Vesuvius Furnace

Vesuvius Furnace

38.605527, -82.630088

Vesuvius Furnace was built in 1833 by Gould, Hurd & Co.

Ruins of Vesuvius Furnace in Elizabeth Township, Lawrence County, Ohio as they appeared in 1935. The furnace was built in 1833 and produced ten tons of iron per day (http://www.ohiopix.org)
House occupied by the manager of Vesuvius Furnace in Elizabeth Township, Lawrence County, Ohio as it appeared in 1935. (http://www.ohiopix.org)
Reproduction of a photograph depicting the wagons that were loaded with coal and drawn by oxen at Vesuvius Furnace in Lawrence County, Ohio. The original photograph was taken ca. 1895. Wilbur Stout, former chemist at the Columbus Iron and Steel Company and Ohio’s state geologist, researched and collected photographs of blast furnaces in Ohio. He received this photograph from William Whitlach of Portsmouth, Ohio. (http://www.ohiopix.org)

Reproduction of a photograph depicting the blacksmith shop and store at Vesuvius Furnace in Lawrence County, Ohio. The original photograph was taken ca. 1900. Wilbur Stout, former chemist at the Columbus Iron and Steel Company and Ohio’s state geologist, researched and collected photographs of blast furnaces in Ohio. He received this photograph from A. J. Duteil of Oak Hill, Ohio. (www.ohiopix.org)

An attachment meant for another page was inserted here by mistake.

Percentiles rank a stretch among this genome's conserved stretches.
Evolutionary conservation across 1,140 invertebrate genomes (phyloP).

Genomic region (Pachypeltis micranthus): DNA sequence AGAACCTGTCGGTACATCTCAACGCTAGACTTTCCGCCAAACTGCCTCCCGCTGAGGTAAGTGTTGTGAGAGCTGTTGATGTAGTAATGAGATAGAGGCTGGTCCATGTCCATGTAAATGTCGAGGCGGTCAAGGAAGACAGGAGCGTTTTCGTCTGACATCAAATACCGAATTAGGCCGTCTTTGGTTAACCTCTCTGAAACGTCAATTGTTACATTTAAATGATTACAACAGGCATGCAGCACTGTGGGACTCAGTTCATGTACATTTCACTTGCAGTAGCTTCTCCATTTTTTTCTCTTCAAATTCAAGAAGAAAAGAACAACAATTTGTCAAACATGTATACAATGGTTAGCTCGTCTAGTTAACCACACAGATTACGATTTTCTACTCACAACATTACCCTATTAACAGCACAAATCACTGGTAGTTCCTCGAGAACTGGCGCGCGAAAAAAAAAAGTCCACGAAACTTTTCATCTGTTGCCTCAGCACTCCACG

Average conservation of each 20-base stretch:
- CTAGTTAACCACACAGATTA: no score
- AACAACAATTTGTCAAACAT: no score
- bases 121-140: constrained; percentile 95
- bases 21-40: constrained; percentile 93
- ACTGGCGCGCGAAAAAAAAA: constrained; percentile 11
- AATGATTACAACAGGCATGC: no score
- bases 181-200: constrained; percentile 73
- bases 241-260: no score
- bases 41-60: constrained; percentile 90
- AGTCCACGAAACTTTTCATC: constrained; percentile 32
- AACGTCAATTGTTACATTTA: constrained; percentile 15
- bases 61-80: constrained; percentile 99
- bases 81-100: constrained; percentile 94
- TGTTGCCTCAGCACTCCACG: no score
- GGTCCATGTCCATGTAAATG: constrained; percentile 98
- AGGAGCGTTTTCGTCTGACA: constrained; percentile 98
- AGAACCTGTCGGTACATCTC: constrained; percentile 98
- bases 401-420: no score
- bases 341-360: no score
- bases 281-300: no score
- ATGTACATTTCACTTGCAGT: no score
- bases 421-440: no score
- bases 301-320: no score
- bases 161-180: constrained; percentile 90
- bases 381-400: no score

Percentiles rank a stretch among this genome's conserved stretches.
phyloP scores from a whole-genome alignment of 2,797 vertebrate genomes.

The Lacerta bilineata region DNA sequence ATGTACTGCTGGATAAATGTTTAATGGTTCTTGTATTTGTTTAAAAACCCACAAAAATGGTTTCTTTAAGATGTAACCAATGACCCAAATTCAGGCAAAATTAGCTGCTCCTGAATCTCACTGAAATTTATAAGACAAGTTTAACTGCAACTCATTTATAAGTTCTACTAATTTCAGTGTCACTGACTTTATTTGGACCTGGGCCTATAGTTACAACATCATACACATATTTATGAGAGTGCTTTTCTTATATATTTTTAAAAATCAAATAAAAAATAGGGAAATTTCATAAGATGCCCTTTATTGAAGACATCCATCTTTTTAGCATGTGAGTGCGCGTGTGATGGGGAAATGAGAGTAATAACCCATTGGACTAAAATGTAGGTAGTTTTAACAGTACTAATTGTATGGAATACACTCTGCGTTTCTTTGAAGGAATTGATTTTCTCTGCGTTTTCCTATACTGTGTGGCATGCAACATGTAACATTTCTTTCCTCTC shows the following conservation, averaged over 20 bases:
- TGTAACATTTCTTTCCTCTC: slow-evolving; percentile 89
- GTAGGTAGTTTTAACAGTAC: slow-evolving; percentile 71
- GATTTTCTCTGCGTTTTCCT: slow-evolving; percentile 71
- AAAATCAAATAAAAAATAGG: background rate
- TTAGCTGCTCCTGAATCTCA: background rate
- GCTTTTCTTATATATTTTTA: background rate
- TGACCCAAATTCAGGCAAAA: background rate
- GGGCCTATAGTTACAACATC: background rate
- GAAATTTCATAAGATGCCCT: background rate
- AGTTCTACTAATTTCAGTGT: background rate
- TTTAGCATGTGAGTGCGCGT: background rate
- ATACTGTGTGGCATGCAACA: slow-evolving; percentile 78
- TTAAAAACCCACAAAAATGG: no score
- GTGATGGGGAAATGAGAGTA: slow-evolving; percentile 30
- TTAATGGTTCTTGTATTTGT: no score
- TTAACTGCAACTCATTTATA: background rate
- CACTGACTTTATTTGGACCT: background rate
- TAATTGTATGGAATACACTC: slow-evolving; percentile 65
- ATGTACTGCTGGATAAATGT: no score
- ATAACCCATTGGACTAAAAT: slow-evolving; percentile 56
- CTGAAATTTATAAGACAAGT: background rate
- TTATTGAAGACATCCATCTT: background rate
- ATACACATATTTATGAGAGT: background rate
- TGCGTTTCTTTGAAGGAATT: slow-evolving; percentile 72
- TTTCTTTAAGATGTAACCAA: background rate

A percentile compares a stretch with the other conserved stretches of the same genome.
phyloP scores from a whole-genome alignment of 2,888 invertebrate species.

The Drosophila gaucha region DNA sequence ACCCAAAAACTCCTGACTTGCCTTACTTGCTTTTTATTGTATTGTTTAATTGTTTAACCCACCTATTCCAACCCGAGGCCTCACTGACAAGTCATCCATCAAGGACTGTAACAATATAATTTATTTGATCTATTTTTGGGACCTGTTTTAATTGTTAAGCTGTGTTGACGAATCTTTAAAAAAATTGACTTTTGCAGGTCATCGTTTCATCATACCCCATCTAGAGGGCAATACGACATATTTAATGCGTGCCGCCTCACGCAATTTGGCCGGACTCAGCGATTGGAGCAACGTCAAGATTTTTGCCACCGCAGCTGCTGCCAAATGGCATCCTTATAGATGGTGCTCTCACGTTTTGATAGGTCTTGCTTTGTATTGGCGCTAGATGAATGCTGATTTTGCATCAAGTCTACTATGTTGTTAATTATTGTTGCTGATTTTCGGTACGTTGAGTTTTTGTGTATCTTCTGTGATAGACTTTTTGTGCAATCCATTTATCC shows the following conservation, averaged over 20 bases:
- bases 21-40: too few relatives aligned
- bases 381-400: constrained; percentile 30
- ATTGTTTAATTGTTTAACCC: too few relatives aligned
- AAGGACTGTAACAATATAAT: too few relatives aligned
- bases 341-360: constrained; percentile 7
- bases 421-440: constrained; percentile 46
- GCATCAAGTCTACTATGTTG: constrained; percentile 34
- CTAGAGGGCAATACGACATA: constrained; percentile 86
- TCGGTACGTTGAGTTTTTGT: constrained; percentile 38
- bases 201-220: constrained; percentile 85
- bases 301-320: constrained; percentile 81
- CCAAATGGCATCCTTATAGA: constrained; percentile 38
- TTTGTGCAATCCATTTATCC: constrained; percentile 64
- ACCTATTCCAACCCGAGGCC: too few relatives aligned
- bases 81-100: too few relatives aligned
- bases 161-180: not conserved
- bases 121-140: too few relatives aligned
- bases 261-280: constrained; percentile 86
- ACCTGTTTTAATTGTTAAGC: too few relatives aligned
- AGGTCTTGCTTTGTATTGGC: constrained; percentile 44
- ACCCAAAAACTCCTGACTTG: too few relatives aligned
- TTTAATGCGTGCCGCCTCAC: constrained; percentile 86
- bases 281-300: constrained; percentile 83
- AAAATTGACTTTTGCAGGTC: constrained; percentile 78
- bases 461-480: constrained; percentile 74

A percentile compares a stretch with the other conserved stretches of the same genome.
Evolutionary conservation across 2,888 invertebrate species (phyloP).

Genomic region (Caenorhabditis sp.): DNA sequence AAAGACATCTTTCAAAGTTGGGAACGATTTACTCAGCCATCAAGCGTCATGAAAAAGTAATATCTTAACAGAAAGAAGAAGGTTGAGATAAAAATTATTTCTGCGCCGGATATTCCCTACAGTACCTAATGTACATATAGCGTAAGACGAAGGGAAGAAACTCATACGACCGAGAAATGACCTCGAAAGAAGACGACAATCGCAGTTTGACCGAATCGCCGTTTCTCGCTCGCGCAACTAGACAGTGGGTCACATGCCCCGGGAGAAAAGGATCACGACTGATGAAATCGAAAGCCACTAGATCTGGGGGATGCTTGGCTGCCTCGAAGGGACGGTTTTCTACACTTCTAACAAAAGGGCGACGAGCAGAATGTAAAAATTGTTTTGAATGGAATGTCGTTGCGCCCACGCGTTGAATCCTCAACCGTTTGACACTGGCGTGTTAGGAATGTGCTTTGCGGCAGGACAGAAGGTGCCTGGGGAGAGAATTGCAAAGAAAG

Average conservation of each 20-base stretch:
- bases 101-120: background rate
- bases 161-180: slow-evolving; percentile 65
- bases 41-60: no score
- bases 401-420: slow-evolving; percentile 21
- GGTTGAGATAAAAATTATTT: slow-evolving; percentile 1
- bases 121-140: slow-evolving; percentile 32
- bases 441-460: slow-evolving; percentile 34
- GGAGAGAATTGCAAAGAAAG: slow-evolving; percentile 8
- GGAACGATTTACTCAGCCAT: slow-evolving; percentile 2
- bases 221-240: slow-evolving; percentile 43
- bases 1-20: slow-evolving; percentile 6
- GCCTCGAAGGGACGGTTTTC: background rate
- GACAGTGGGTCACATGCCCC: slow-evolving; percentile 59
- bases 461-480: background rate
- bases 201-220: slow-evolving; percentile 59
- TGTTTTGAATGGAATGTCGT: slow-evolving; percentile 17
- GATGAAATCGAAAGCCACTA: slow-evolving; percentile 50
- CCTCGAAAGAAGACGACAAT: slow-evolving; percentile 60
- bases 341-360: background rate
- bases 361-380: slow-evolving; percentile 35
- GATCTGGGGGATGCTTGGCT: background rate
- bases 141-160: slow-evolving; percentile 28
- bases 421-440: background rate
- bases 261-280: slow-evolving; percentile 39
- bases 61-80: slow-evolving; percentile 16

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J.W. Dempsey is buried in Woodland Cemetery:
​http://findagrave.com/cgi-bin/fg.cgi?page=gr&GSln=dempsey&GSfn=joseph&GSbyrel=all&GSdyrel=all&GSst=37&GScnty=2083&GScntry=4&GSob=n&GRid=90465214&df=all&

For Wayne National Forest’s page about Vesuvius Furnace, Click Here

The note above right is “scrip.” Furnace employees were not paid with money but with scrip. Scrip was printed in varying amounts and could be exchanged for goods in the company store – food, clothing, etc. at inflated amounts.

Furnace workers never had money until the latter years and it was very little. They lived in company houses (the foundations of those still visible in Superior).

Schools and churches were in close proximity, everything was purchased from the company store or provided by the company, doctors made the rounds in each village and all of the rural furnaces have accompanying cemeteries (with the exception of Oak Ridge. It only operated for a year and a half).